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PCB design: Managing power integrity analysis bottleneck

19 May 2016  | John Carney

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Similarly, look at the plot in figure 2 showing via current. The colour scale on the right shows vias in the design with over 8 amps of current flowing through them—far above tolerance. Checking a design with thousands of vias could be a staggering task. Therefore, designers need to be able to apply PI constraints that define the acceptable level for voltage and current, and report specific design instances that violate the constraints.


Figure 2: Vias with too much current.


Figure 3 shows an example of a better PDN design. The scale on the right shows voltage from 1.49V down to 1.43V. In this case, the large ICs on the left of the design are getting 1.43V, which is much better than what was happening in figure 1.


Figure 3: A PDN design showing good levels of current flow.


Looking at the via current in this design, the maximum is now 1.59 amps, vs. over 8 amps in figure 2 because many more vias were added to the design (figure 4).


Figure 4: Another view of the PDN design, where the maximum via current is 1.59 amps.


Bridging the gap between IR-drop analysis and PCB design
Technology that makes the best use of the unique skill sets of PCB designers and PI engineers and that drives faster access to power delivery insights is essential. An ideal solution would first enable the PI engineer to manage the complex setup of the analysis technology and allow the designer to reuse the setup parameters. With this approach, the designer could run and rerun the analysis to gather data while resolving first-order problems. Afterwards, the designer could hand the design over to the PI engineer, who would use the same models and report files, reducing the number of iterations.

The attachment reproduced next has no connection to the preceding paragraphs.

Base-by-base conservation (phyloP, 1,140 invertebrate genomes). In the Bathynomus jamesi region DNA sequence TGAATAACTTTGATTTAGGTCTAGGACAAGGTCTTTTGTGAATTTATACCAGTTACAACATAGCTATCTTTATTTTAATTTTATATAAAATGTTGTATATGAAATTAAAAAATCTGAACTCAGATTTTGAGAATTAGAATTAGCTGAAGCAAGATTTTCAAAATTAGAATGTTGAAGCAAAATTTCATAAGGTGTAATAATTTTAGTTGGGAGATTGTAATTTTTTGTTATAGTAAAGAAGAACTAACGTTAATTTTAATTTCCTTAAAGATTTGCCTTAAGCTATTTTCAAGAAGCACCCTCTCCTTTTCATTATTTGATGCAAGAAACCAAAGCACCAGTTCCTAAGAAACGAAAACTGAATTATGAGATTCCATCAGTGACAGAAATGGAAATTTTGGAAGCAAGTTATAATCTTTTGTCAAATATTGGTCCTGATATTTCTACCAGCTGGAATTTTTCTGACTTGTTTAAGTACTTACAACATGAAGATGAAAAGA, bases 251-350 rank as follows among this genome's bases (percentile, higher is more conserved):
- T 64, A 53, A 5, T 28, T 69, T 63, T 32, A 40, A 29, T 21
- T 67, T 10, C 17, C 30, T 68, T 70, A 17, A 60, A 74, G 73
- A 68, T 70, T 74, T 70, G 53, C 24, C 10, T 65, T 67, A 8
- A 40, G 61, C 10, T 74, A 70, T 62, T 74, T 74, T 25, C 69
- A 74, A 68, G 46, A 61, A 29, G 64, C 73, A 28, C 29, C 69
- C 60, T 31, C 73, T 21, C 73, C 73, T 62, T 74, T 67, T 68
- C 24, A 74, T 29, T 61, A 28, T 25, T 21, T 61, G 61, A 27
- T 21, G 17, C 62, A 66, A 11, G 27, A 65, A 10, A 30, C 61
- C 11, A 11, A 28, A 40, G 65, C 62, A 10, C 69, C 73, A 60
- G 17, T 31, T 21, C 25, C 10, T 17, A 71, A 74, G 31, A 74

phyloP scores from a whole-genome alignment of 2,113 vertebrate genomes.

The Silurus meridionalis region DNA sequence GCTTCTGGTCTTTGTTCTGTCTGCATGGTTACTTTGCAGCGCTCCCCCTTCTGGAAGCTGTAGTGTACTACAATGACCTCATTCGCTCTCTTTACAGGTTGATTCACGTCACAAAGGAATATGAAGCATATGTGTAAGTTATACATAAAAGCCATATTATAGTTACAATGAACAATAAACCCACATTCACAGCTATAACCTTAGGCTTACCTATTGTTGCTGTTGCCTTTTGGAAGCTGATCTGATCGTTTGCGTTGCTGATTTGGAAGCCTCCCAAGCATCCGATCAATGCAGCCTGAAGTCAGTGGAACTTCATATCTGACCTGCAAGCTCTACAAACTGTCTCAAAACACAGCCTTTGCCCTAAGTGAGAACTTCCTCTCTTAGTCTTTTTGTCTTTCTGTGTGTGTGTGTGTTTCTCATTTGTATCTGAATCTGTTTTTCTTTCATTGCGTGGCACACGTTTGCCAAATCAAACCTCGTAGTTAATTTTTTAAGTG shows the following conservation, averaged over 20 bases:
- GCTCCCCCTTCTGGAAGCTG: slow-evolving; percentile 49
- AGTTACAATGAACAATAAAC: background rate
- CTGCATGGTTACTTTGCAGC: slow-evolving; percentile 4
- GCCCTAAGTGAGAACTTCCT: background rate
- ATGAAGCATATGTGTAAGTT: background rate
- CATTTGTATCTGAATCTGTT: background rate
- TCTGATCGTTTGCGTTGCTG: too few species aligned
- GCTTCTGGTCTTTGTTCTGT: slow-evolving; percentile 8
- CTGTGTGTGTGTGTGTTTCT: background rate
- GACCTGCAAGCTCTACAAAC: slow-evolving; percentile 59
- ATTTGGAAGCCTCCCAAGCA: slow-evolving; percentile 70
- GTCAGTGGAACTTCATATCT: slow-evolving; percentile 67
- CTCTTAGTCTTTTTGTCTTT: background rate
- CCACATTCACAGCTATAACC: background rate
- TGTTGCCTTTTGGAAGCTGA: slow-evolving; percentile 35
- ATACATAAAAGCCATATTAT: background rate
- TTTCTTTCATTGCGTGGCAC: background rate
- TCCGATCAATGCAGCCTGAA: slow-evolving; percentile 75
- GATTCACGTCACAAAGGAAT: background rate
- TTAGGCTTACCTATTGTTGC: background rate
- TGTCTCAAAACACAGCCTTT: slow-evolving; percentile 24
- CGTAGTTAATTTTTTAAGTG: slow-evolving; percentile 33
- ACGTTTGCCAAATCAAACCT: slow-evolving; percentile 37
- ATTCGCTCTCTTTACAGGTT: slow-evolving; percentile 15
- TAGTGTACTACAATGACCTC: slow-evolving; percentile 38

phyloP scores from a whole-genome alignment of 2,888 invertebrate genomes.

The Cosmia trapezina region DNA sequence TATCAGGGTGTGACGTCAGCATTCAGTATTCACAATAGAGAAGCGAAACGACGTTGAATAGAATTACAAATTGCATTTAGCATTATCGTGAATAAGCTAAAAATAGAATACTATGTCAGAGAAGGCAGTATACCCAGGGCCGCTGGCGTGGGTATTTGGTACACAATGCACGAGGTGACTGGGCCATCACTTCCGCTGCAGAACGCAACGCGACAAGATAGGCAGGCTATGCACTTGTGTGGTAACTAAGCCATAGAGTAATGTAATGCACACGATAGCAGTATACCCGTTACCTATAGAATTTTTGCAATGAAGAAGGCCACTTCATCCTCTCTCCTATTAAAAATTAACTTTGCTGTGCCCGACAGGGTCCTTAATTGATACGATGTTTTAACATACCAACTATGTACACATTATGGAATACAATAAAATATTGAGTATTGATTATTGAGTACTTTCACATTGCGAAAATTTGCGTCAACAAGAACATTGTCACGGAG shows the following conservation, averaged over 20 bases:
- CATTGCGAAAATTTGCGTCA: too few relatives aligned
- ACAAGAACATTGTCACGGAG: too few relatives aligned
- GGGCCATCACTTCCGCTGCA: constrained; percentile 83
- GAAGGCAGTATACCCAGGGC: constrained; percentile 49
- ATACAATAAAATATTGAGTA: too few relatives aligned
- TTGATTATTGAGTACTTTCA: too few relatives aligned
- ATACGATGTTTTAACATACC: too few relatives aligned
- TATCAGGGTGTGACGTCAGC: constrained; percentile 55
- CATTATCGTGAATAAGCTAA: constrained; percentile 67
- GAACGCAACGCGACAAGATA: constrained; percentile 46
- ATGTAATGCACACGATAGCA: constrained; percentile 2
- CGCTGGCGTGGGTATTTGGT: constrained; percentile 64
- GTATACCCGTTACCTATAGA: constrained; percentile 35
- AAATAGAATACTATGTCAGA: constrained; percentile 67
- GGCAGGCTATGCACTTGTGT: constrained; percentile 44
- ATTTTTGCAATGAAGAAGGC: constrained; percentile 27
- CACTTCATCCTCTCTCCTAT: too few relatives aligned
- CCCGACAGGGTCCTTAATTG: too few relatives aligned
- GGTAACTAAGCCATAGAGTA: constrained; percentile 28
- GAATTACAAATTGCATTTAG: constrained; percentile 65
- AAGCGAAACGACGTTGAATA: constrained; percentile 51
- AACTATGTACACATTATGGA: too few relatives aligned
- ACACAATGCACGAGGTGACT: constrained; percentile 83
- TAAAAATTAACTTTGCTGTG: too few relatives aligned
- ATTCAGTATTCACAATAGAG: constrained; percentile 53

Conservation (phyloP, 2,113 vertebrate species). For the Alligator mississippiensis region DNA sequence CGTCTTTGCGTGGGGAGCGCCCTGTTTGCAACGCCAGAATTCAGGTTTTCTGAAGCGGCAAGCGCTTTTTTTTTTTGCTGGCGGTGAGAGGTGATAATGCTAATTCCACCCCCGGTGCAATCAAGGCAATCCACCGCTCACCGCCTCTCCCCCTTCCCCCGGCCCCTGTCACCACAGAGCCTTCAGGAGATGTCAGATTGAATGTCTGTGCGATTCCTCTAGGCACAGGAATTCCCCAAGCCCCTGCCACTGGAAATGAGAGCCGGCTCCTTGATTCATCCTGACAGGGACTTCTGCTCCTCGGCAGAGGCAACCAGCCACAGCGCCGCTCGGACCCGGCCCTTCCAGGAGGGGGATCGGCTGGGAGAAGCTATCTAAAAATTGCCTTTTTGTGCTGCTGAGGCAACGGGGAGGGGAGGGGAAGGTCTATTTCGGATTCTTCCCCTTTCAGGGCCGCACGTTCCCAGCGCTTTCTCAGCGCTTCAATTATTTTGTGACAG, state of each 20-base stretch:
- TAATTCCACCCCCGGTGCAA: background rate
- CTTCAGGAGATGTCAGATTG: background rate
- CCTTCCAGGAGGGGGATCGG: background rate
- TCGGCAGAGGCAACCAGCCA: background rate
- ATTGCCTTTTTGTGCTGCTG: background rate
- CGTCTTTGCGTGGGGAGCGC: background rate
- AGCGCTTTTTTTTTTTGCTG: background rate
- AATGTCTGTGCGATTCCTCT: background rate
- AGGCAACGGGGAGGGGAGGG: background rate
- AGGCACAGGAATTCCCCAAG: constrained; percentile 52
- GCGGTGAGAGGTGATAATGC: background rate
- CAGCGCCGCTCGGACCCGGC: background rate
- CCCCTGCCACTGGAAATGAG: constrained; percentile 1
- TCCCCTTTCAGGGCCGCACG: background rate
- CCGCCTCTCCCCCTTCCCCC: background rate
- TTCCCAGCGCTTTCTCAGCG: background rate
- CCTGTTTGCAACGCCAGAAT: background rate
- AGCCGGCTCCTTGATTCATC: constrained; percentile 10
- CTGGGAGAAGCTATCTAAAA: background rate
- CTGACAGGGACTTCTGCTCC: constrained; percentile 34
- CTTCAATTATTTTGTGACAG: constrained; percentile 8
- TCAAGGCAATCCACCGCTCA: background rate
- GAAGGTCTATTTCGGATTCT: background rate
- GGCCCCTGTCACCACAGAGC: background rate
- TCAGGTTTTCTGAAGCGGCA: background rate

Other useful capabilities to look for in a solution include:

 • Cross-probing between layout design and analysis results, so the designer can use visual analysis results to determine whether they need to increase the size of the power shapes, add vias, add planes, or make any other changes to the PCB.
 • DRC markers from analysis annotated to layout, which would help the designer understand and address issues discovered by the PI engineer.

Decoupling
Another important part of PDN design is the ability to devise a decoupling capacitor scheme that balances cost versus performance. Large ICs switch at fast speeds. When a whole address bus switches from high to low, it will draw from the power supply, causing the voltage level to drop. Typically, this happens faster than the PCB power supply can respond. To compensate, decoupling capacitors can be added near the power pins on the IC. When the IC switches logic levels, the capacitor discharges in reaction to the voltage change across its terminals, correcting the drop in supply voltage. The images in figure 5 show an example. In the top image, some data waveforms appear with an ideal 1.5V power supply. Unfortunately, in reality, this doesn't happen. The image on the bottom illustrates what really happens: the switching of the logic signals causes noise in the reference power supply, degrading the quality of the data.



Figure 5: Switching of logic signals causes noise in the reference power supply, which degrades the quality of the data.



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